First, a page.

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What was troubling was how Black people reacted to XXX’s death with weeping and gnashing of teeth knowing that this was a person who, based on his history, would sooner kill them than appreciate their blind devotion. But, before I get into the meat of this piece, let’s briefly travel down memory lane, also known as XXX’s rap sheet. According to this article, he was into bad behavior as early as middle school (I’m excusing the stabbing incident at age 6). He had done time for a number of other crimes like gun possession, robbery, and assault. At least one of his earlier assaults was against a cellmate he referred to in an interview as a “faggot.”

The coup d’ grace was domestic violence, which happened more than once and included beating, strangling, punching, etc…his then girlfriend after threats to do things like cut her tongue out and stick a BBQ fork up her vagina.

Since XXX’s death has been announced, we’ve been beleaguered by people, famous and not, sending e-condolences to XXX and his family. We’ve also been beleaguered by memes and tweets scolding those of us who either generally don’t give a damn or feel like XXX got his just desserts considering all the mayhem he visited upon others during his short life.

Those e-admonitions about our lack of sympathy made me think about the delusion and hypocrisy in the Black community where Black male pathology is concerned.

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I got this meme from Facebook. A “friend” shared it yesterday and when I looked at the source she got it from, it was a committed hotep. I’m sure whoever made this meme thought he (because I’m willing to put money on the creator being a male), was on to something brilliant. Well, he’s not. The truth is that the way society in general, and the Black community specifically is set up, if Maya Angelou had died a young sex worker, nobody would have cared and in fact would have tried to blame her death on her own actions.

I can hear it now, “Well, if she hadn’t been turning tricks, the pimp/John wouldn’t have killed her. She should have gotten a normal job as a maid.” There would have been no empathy. No declarations of how she could have eventually grown and reached a spiritual and emotional maturity that would have surely caused her to become someone great.

How do I know? Well, my years of being Black and a woman, and therefore having to deal with everybody’s bullshit has taught me some things. Plus, I’m generally an astute, highly observant person in my own right.

This is the same community that blamed Sandra Bland’s death on her being “sassy” and not knowing when to shut up but wanted us to rend our garments and open our wallets for Alton Sterling, who had his own history of domestic abuse and was a sex offender. This is the same community that had  #fasttailgirls that brought awareness to the fact that Black girls are often blamed for the evil actions that men perpetrate against them. When you take internalized misogynoir into account (all the women who co-sign this bullshit), it’s like an avalanche.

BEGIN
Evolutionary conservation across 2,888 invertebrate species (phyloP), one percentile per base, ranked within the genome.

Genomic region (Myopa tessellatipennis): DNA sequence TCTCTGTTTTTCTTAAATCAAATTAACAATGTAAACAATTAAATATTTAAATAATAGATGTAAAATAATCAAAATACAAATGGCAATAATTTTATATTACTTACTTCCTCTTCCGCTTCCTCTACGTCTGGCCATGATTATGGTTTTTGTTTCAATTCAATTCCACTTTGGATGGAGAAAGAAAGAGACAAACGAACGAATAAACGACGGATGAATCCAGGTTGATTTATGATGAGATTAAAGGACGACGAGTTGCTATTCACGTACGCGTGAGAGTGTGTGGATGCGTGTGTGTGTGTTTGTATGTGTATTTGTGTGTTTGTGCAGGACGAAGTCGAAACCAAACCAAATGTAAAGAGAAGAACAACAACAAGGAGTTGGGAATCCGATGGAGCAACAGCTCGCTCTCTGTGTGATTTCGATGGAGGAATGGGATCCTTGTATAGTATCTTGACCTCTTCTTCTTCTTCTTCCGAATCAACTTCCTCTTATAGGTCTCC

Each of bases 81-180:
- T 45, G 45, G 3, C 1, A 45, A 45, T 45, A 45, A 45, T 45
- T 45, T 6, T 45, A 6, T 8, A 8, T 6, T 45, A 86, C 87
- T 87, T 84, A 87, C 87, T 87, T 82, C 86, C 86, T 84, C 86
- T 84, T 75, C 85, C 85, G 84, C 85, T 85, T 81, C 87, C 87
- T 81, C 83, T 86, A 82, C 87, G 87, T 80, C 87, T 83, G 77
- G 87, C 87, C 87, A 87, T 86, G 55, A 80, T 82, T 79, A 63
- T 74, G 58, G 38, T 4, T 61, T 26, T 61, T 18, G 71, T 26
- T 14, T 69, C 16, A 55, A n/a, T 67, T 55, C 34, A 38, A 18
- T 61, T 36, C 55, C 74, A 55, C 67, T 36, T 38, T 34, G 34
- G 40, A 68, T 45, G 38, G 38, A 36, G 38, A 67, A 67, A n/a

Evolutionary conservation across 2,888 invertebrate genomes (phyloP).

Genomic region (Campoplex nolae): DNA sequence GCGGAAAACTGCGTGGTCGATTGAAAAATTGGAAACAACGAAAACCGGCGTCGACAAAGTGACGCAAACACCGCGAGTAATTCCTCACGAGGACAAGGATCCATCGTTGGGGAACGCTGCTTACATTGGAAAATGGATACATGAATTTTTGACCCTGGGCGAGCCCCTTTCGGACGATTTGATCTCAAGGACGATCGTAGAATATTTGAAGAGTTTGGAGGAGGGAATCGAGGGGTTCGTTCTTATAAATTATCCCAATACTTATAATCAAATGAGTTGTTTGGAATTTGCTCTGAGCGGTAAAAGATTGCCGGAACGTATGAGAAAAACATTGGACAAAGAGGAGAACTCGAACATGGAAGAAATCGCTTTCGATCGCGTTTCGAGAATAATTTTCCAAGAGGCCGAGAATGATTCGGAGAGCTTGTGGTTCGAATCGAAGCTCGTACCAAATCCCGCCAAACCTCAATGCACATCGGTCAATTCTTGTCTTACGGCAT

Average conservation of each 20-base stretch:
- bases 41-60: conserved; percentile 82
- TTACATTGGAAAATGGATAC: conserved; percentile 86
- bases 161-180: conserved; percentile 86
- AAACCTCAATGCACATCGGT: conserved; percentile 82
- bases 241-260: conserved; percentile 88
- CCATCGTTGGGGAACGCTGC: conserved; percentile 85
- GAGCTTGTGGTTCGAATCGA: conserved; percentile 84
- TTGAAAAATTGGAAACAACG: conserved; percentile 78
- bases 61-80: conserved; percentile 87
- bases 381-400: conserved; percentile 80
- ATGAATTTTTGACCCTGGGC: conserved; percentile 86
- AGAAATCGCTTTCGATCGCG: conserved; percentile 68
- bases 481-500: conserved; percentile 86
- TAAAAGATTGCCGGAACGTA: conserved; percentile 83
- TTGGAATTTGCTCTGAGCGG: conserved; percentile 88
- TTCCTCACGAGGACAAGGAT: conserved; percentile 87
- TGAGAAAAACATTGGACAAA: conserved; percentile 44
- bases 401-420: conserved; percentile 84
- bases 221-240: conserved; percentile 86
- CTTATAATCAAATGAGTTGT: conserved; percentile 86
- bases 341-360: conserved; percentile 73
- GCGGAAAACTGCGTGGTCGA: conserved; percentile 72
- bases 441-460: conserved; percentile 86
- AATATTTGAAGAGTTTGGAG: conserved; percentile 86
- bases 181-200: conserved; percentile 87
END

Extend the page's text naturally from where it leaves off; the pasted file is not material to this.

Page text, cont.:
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My second observation is our tendency to make up fairy tales even though all evidence suggests that what we’ve constructed will never be the truth. The only difference between romanticizing XXX’s potential to become a decent human being and my recurring daydream from ages 6-8 that I would marry Ralph Tresvant, followed by Jordan Knight, and then Shaquille O’Neal (in 7th grade) is that I at least knew that none of them would happen.  XXX is gone. He’s never coming back. He was not “the next Tupac.” He was not on track to become some law-abiding citizen who respects women and supports anti-domestic violence initiatives. Talking about a rehabilitation of which there were no signs is delusional. To be quite honest, even if XXX were planning to change once he got back home, it doesn’t matter because he didn’t make back home. XXX did exactly what he wanted to do while he was here. His book is concluded.

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Thirdly, these attempts at comparison make no logical sense. Being a sex worker, as Maya Angelou was, doesn’t inherently entail beating people to a bloody pulp. In fact, women who engage in sex work are far more likely to be victims of violence than to perpetuate it. Further, single motherhood isn’t a crime. Kweisi Mfume’s arrests for “suspicion of theft” didn’t leave a woman beaten almost to the point of being unrecognizable. If people like Jidenna and the hotep want dangerous criminals to have the chance to “grow” and develop into something less heinous, they need to move people like XXX in with them, take them to the altar, and wish upon a star; and in the meantime, pray that they don’t trigger these people to the extent of being threatened with sticking kitchen utensils up their genitalia.

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As a parting gift, I can’t help but point out the hypocrisy of celebrating the downfall, harm, or death of a politician who held an unfavorable political ideology but mourning someone who was a walking nightmare and frankly a danger to all women but that’s for another time.

Until then, I hope the people who XXX inflicted his brand of terror upon are able to sleep a little easier and that at least one weight is lifted.